Daqarta
Data AcQuisition And Real-Time Analysis
Scope - Spectrum - Spectrogram - Signal Generator
Software for Windows
Science with your Sound Card!
The following is from the Daqarta Help system:

Features:

Oscilloscope

Spectrum Analyzer

8-Channel
Signal Generator

(Absolutely FREE!)

Spectrogram

Pitch Tracker

Pitch-to-MIDI

DaqMusiq Generator
(Free Music... Forever!)

Engine Simulator

LCR Meter

Remote Operation

DC Measurements

True RMS Voltmeter

Sound Level Meter

Frequency Counter
    Period
    Event
    Spectral Event

    Temperature
    Pressure
    MHz Frequencies

Data Logger

Waveform Averager

Histogram

Post-Stimulus Time
Histogram (PSTH)

THD Meter

IMD Meter

Precision Phase Meter

Pulse Meter

Macro System

Multi-Trace Arrays

Trigger Controls

Auto-Calibration

Spectral Peak Track

Spectrum Limit Testing

Direct-to-Disk Recording

Accessibility

Applications:

Frequency response

Distortion measurement

Speech and music

Microphone calibration

Loudspeaker test

Auditory phenomena

Musical instrument tuning

Animal sound

Evoked potentials

Rotating machinery

Automotive

Product test

Contact us about
your application!

Arduino_Meter Mini-App

This simple meter macro reads an analog input pin from an Arduino USB device and displays the reading directly in volts. Hitting any key exits the macro.

The K=5.0 / 1023 line assumes that the power supply is exactly 5.0 volts, but you can calibrate the unit for greater accuracy if you can measure the 5 V supply with a separate meter that you trust; just replace the 5.0 with that reading.

Optionally, you can set the Arduino analog reads to use a more-sensitive range of 1.1 volts full scale, by removing the semicolon from the start of this line:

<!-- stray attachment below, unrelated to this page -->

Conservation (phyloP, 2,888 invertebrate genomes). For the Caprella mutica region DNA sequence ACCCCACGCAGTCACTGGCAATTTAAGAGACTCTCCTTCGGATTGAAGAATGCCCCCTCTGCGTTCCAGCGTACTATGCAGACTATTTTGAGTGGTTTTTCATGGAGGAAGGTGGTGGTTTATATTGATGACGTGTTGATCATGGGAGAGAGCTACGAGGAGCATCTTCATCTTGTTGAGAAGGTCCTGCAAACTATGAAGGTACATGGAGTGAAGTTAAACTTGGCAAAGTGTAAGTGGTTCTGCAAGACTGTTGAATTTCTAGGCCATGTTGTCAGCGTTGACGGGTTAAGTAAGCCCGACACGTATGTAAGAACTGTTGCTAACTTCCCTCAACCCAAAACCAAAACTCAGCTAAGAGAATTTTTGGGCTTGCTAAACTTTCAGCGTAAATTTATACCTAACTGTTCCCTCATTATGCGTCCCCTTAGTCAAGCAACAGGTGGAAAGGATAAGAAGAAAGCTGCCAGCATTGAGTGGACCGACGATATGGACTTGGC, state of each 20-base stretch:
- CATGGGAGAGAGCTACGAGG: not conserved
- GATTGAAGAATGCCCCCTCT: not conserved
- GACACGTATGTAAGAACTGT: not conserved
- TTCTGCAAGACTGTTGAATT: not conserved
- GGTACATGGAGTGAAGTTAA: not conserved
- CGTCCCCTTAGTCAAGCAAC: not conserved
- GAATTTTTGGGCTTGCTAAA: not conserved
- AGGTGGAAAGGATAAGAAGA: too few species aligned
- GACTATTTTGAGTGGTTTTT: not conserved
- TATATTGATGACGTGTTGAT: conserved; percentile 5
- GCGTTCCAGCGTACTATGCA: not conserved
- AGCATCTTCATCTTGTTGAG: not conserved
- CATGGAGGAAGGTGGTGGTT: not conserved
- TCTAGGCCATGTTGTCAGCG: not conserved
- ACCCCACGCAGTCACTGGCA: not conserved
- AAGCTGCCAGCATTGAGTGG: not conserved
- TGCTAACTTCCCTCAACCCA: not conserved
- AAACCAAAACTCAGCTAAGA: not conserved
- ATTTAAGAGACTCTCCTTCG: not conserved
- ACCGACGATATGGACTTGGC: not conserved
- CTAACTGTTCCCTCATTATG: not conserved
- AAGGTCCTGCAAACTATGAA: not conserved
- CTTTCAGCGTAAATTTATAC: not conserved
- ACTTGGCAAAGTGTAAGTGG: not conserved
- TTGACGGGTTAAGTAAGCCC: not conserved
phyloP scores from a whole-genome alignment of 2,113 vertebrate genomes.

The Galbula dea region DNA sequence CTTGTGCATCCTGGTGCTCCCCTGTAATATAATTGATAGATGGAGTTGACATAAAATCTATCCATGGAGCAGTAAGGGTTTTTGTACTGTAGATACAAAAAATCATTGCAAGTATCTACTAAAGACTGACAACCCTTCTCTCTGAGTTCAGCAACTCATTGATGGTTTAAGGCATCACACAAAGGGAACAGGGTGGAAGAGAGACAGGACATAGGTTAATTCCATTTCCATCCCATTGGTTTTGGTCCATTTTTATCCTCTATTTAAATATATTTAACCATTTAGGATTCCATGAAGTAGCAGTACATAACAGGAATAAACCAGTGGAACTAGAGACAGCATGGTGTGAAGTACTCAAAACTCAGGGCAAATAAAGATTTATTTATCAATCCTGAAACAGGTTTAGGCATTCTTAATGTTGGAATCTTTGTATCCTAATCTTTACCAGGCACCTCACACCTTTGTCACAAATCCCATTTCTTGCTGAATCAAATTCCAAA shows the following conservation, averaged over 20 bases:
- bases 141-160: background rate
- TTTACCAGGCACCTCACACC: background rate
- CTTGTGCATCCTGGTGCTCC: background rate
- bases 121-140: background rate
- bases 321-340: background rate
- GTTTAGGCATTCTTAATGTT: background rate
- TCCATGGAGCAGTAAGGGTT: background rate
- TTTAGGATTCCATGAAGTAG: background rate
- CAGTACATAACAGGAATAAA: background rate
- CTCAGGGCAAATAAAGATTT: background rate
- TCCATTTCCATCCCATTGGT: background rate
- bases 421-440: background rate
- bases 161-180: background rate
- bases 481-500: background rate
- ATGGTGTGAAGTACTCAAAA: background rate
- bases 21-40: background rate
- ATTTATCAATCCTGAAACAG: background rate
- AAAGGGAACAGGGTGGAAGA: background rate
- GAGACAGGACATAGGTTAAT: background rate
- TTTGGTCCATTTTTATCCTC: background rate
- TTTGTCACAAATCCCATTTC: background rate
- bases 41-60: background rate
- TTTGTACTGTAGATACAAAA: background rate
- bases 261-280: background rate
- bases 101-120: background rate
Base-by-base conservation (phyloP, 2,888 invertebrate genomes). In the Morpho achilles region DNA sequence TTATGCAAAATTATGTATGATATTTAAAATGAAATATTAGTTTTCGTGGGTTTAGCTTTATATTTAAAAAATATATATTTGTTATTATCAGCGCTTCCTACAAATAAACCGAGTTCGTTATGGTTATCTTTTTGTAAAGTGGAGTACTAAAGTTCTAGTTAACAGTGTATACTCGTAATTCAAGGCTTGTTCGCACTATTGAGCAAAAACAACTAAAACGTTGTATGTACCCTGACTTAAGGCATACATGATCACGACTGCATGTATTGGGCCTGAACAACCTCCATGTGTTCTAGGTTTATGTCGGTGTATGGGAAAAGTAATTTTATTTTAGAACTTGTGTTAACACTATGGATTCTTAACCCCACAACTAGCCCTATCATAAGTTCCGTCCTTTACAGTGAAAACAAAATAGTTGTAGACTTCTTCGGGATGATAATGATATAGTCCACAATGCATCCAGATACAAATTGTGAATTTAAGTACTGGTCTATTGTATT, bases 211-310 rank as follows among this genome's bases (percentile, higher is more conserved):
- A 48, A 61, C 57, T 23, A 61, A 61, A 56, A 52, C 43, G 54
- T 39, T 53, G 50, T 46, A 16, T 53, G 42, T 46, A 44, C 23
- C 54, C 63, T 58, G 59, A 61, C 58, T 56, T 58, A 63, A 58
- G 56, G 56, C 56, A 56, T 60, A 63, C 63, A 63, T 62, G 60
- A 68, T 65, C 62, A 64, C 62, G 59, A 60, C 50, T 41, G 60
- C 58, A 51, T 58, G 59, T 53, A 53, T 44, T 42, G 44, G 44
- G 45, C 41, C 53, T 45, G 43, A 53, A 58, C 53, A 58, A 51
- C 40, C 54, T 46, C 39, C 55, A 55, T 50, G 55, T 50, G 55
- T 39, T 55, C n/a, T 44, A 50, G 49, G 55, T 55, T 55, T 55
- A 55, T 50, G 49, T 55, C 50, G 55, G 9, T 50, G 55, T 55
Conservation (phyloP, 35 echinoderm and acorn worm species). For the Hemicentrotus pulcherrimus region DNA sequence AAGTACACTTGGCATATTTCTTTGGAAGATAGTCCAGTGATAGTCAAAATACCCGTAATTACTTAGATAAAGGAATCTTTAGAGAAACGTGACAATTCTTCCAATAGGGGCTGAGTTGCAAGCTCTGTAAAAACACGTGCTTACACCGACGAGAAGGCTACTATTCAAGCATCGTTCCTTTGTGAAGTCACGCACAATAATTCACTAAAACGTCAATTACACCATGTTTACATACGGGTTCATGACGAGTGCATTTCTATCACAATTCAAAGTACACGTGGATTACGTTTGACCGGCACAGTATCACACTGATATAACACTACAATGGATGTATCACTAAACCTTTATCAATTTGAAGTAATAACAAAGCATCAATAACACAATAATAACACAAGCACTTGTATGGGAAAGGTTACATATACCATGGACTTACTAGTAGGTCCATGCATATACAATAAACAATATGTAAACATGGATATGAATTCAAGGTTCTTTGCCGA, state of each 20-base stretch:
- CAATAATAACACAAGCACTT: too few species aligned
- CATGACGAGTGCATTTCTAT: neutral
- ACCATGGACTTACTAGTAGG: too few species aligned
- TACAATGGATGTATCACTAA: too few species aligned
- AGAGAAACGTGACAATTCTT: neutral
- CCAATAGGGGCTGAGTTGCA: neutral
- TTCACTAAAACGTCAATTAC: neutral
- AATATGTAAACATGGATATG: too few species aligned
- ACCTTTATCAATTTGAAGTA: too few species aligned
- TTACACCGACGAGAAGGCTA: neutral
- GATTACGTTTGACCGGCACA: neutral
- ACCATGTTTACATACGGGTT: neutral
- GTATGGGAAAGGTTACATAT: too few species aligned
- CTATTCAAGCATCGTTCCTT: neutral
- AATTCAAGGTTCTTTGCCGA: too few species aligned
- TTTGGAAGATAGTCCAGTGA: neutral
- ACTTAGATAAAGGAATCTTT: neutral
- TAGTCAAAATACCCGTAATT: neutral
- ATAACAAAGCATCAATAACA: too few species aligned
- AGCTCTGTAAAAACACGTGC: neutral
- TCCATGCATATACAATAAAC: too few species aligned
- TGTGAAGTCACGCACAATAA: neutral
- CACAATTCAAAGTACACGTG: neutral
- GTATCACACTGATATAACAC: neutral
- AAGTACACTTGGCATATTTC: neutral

;Port=$(hF0) + "b" + $(h03)   ;Uncomment for 1.1V range

If you do that, you should also uncomment the line near the end of the macro that restores the normal 5V range. (See Set ADC Bits and Voltage Range under DaqPort Arduino Sketch.)

Note, however, that calibrating the 1.1 V range is not so easy, since the Arduino doesn't have a handy terminal where you can read the actual 1.1 V value. Also, the more-sensitive range may pick up more noise.


;<Help=H492D

Posn#0="Ardu"      ;Scan for Arduino
Posn#1=0           ;First match
@_ComDev_Scan      ;Scan COM devices for match

;Port=$(hF0) + "b" + $(h03)   ;Uncomment for 1.1V range

UP=hA0             ;Use Analog pin A0
K=5.0 / 1023       ;Factor, 0-1023 count to volts

UK=0
WHILE.UK=0         ;Wait for any key to exit
    UK=Key?!           ;Get key, if any
    IF.UK=>0           ;Any key hit?
        LoopBreak=2        ;Exit WHILE if so
    ENDIF.
    Port#D1=UP         ;Request analog input
    UA=Port?2          ;analogRead input pin UP
    V=UA * K           ;Convert to volts
    Mtr0=V + " V"      ;Display volts
WEND.              ;Back for next pass
Mtr0=              ;Close meter
;Port=$(hF0) + "b" + $(h01)     ;Restore 5V range
Port#O=0           ;Close COM port

See also DaqPort Arduino Sketch, USB / Serial Communications Port Access, Macro Examples and Mini-Apps

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